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    Main » 2010 » April » 24 » Cathedral - 1993 - There in the Shadows
    Cathedral - 1993 - There in the Shadows
    Cathedral - 1993 - There in the Shadows
    Style: neo prog
    Country: us
    Audio: lossless (ape, cue, log, scans)
    time: 1:05'04" Size: 439mb

    from Gibraltar:
    This band has developed a following in the DC area, and this is their first CD release. This is pretty much in the neo-prog vein, with fairly strong similarities to IQ, musically, with vocals in a more "American" style. The little I heard of Kingdom of Ends came across as straight forward radio rock. Very weak in terms of progressiveness, almost laughable in fact. This is one of those bands that gives neo-prog a bad name. -- Mike Borella The 55 minute Kingdom of Ends consists of two previously released cassette EPs: Cathedral (1991) and Kingdom of Ends (1992). There are four songs in the five minute range and four in the 7-10 minute range. The players on this album are: Gary Sisto, guitar; Ted Thompson, lead and backing vocals; Todd Braverman, keyboards; Mike Hounshell; bass and backing vocals; and Mark Copney, drums and backing vocals. For the most part, Cathedral fall into the Genesis/ IQ/Marillion neo-prog camp but they do it very well. There are also evident Pink Floyd influences, mainly in the guitar. This is an album I would listen to as often as IQ's The Wake or Twelfth Night's Fact and Fiction. Sisto reminds me mostly of David Gilmour and a souped up Steve Hackett but on "Beneath the Wheel," he manages to sound a bit like Roy Albrighton of Nektar! Copney and Hounshell are better than the average neo-prog rhythm section. Even Thompson's voice, although nothing spectacular, is better than the average neo-prog singer, usually a major flaw in bands of this genre. Cathedral have penned appealing compositions with memorable melodies. The longer tunes, such as the eight minute "Psychotic" or the ten minute "Pinocchio" have several sections of tension and release that give the songs direction and purpose. They are doing more than going through the motions. Even the shorter tunes, like "Seldom Seen" and "Nothing About Nothing" manage to provide a few change-ups to keep me interested. Occasionally, some of the complex passages sound slightly forced but I give them credit for trying. Ultimately, however, Cathedral are derivative and provide nothing new or fresh, a trait that keeps them lumped with the other neo-prog bands. As such, Cathedral stand head and shoulders above most others in this genre.Cathedral developed a more original sound for their second release, There in the Shadows. Featuring the same members, there are similarities to their previous release but Cathedral have honed their style into something more original, and more varied. Eight songs comprise the 65 minutes of this disc, ranging from 6:35 ("Change My Mind") to nearly 12 minutes ("Existential Crisis"). The album opens with "Holy War," which features good doses of Gary Sisto's Gilmouresque guitar. Though Sisto's style often is strongly reminiscent of Pink Floyd's guitarist, it actually helps him stand out among many faceless neo-prog guitar players. This is followed "Junk Drawer," a ballad of sorts, with acoustic guitar and voice, with minimal bass and percussion. At more than eight minutes, this drags on too long, unless you get into the story line, which draws an analogy between a household junk drawer and lifetime memories. If you don't pay attention to lyrics (like I don't), then "Junk Drawer," as well as songs such as "Don't Ruin the Memory" and "Change My Mind" can be rather tedious. Songs that are 6-8 minutes in length should have some development but these go nowhere. There are much better songs though, from the heavy, almost Black Sabbath-like riffing of "Renfield" (the Dracula character) to the Rush/Gilmour mixture of "Soul Windows (Version 3.1)." The standout track is the three part "Existential Crisis." It opens with a flanged (phased?) riff that recalls Hendrix, Robin Trower or Mahagany Rush (perhaps not as heavy) and vocals, that fades after 2.5 minutes into a spacy guitar solo that once again recalls Gilmour. The final five minutes is mostly made up of another instrumental passage ("The Dream of the Stimulating World") that recalls the heavy riffing of "Renfield." This song is easily the best developed, as is the closing "The Wayfarer," which makes for a very solid final 20 minutes. Though derivative mostly of Pink Floyd/Gilmour/Rush, Cathedral showed solid improvement from their first release. Singer Ted Thompson's voice was harder to take all the way through in one listen, which I attributed to the likes of "Junk Drawer," et al. In all, another solid album from Cathedral, sure to please fans of their first album, as well as attract new fans. -- Mike Taylor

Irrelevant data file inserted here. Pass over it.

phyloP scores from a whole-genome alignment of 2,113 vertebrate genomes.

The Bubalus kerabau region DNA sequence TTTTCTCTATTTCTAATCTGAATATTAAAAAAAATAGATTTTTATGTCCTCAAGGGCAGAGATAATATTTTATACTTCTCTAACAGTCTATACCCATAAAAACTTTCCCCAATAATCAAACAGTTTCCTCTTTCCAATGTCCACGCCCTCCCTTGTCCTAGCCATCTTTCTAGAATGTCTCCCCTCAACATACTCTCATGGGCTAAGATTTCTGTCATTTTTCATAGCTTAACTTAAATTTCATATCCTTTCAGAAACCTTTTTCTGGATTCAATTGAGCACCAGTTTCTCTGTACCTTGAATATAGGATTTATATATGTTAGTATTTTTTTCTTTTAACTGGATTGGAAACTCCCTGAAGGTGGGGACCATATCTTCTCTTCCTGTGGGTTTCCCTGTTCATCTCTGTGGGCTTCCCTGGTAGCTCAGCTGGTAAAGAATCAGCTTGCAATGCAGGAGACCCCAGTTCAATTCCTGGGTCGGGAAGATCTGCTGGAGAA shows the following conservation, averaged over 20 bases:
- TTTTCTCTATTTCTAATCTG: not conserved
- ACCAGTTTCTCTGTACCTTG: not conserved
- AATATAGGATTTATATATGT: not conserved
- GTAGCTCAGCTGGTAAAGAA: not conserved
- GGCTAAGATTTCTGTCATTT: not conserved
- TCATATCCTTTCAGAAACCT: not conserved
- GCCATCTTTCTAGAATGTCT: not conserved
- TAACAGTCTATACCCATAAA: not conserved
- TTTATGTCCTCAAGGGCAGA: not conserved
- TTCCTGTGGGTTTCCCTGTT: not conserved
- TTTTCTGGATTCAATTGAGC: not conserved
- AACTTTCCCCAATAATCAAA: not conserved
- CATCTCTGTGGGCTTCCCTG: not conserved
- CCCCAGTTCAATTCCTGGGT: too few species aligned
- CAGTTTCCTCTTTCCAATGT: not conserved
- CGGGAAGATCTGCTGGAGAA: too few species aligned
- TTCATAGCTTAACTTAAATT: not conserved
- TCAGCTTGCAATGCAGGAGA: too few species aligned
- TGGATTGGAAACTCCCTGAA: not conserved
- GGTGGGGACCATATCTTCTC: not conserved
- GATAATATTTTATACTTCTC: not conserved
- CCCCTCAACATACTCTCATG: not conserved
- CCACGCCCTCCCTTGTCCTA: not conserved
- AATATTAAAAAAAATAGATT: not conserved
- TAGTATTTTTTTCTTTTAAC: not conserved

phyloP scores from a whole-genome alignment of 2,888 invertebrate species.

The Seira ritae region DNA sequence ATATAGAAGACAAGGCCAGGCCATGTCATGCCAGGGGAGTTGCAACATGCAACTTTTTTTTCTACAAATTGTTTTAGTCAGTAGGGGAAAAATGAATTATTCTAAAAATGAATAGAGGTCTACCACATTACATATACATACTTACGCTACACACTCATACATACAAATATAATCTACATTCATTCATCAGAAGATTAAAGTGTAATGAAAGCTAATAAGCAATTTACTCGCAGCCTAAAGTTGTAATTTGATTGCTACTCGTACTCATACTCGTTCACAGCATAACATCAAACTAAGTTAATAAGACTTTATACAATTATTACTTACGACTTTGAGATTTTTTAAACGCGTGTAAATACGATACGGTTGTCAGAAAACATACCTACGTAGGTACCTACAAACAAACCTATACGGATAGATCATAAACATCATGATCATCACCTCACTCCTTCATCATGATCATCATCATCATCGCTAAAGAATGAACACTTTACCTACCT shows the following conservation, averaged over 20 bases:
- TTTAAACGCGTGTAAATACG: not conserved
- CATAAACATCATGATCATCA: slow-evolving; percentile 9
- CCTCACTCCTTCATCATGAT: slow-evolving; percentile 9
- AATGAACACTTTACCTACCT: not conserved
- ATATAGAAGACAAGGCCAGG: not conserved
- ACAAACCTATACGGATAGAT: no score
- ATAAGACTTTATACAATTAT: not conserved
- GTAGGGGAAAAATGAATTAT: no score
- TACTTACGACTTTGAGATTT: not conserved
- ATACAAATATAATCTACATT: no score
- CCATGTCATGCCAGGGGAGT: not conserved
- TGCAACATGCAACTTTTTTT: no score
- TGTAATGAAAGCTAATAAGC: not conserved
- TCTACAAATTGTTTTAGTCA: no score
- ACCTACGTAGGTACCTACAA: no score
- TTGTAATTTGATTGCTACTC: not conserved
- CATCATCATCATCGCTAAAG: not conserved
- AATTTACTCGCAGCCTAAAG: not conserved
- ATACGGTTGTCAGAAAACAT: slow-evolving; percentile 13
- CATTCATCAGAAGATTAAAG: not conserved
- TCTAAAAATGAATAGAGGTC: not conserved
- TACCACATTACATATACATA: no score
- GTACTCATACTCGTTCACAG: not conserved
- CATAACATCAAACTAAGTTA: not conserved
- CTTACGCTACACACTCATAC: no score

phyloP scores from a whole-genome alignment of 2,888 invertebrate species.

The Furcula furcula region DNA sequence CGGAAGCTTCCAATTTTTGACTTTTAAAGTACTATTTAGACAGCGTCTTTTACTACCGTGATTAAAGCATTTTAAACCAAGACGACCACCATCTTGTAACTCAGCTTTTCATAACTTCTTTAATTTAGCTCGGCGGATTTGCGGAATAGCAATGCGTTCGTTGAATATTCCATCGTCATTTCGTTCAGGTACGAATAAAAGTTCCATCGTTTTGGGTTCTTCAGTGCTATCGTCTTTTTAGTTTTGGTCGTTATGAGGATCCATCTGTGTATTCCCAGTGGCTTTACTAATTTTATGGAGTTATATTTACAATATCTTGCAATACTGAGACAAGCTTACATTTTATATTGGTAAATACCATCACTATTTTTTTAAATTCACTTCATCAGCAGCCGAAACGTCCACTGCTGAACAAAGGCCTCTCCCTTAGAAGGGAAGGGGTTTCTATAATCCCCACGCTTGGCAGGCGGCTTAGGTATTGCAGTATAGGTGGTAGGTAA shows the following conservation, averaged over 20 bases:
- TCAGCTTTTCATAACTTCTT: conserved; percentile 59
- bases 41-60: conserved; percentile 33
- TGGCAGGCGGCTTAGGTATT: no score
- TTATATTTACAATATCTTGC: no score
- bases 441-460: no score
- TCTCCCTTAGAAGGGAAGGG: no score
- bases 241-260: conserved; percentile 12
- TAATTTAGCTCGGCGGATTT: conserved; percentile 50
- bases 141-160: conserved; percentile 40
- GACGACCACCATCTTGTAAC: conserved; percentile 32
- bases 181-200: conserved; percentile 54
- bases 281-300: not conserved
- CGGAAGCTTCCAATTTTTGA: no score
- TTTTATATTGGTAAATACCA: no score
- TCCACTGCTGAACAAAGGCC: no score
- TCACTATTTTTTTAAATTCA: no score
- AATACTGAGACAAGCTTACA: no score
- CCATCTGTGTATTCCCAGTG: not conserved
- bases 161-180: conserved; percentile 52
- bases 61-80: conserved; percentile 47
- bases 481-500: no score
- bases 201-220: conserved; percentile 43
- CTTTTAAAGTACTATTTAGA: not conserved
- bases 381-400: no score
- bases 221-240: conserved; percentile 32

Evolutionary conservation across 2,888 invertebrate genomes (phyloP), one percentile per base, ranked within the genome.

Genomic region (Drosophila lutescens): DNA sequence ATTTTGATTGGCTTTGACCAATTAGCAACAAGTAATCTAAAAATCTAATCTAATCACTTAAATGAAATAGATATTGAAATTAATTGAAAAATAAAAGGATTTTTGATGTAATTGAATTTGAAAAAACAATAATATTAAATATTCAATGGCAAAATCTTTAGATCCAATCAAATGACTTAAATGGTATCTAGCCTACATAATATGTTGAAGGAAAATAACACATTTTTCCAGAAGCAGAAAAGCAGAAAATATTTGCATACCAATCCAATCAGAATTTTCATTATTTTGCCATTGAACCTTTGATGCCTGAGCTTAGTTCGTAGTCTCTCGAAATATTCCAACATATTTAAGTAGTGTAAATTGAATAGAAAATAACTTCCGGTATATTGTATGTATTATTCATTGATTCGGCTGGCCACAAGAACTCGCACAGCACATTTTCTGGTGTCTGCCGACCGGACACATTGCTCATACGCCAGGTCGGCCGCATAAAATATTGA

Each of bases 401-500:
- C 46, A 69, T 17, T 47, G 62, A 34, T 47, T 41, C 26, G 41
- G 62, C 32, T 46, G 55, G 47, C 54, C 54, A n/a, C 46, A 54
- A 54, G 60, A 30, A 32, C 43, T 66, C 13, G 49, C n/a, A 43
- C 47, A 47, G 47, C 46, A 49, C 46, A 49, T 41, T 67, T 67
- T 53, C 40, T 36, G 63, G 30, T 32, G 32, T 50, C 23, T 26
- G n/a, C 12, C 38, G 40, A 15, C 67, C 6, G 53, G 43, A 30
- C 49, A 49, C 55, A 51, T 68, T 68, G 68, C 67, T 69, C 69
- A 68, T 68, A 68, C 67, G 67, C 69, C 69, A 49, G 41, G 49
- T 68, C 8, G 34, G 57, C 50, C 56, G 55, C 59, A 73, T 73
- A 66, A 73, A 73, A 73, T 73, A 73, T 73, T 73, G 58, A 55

01. Holy War 8:29
    02. Junk Drawer 8:16
    03. Renfield 7:54
    04. Don't Ruin the Memory 6:55
    05. Soul Windows (Version 3.1) 7:35
    06. Change My Mind 6:36
    07. Existential Crisis  I. Bedtime Prayer II. Rapid Eye Movement (T 11:57
    08. The Wayfarer 7:21
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